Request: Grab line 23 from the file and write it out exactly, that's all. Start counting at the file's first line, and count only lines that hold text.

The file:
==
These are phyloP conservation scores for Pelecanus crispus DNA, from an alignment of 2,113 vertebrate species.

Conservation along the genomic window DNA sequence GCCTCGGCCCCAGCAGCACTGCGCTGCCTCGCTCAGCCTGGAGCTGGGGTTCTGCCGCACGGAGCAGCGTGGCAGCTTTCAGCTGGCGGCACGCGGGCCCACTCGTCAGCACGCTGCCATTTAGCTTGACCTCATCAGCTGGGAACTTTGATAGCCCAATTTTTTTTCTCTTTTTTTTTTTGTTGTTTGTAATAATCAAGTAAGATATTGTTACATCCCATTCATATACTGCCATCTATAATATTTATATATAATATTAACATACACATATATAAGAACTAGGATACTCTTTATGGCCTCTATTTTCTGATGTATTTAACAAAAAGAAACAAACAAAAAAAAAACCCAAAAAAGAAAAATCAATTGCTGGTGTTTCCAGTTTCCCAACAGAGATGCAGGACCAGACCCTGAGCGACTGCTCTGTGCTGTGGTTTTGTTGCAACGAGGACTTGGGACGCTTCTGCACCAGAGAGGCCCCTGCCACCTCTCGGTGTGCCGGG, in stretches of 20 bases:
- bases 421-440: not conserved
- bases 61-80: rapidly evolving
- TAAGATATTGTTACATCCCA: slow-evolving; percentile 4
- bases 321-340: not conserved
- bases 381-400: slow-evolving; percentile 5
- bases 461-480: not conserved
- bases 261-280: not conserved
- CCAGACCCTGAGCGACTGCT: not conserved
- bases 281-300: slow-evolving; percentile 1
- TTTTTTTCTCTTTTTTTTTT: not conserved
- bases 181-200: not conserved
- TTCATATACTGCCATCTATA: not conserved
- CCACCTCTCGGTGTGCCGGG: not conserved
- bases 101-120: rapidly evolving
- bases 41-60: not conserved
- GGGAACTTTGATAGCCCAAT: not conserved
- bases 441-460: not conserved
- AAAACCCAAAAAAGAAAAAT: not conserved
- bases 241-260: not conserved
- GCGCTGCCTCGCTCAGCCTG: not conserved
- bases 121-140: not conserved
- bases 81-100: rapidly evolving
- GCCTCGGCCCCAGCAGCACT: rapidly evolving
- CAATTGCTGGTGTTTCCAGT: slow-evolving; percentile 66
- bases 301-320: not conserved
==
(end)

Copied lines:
- bases 121-140: not conserved